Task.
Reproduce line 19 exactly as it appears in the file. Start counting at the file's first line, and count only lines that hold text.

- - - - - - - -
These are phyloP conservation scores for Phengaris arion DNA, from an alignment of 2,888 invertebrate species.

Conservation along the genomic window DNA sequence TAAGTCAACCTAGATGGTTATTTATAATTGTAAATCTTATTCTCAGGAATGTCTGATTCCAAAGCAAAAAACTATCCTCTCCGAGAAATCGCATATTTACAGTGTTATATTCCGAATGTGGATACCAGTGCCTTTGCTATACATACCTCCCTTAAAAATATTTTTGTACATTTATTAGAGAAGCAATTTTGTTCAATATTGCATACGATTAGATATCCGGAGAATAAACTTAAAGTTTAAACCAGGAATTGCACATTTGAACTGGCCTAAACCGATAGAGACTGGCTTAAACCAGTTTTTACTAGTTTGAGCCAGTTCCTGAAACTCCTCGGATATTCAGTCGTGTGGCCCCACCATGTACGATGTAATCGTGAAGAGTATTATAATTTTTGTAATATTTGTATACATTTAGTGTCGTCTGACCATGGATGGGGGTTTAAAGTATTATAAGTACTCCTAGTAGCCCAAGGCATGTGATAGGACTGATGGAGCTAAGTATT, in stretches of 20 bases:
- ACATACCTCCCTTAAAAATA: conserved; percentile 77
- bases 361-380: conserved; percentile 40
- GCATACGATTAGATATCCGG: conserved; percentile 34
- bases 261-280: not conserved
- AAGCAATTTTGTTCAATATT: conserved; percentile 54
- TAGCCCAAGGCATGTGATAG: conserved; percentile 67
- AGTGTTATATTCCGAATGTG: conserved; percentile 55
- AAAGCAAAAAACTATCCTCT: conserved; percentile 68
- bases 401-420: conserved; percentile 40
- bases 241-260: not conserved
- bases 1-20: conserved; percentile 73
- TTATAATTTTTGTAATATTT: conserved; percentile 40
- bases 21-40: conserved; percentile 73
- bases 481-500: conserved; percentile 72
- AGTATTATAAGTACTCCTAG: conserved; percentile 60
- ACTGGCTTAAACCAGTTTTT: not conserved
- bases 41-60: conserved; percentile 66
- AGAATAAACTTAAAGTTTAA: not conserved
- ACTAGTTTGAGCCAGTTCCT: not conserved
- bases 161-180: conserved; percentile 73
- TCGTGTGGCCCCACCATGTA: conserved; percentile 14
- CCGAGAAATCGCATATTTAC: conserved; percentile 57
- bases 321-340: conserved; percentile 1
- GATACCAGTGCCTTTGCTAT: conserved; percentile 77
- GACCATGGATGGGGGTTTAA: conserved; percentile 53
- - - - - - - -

- bases 41-60: conserved; percentile 66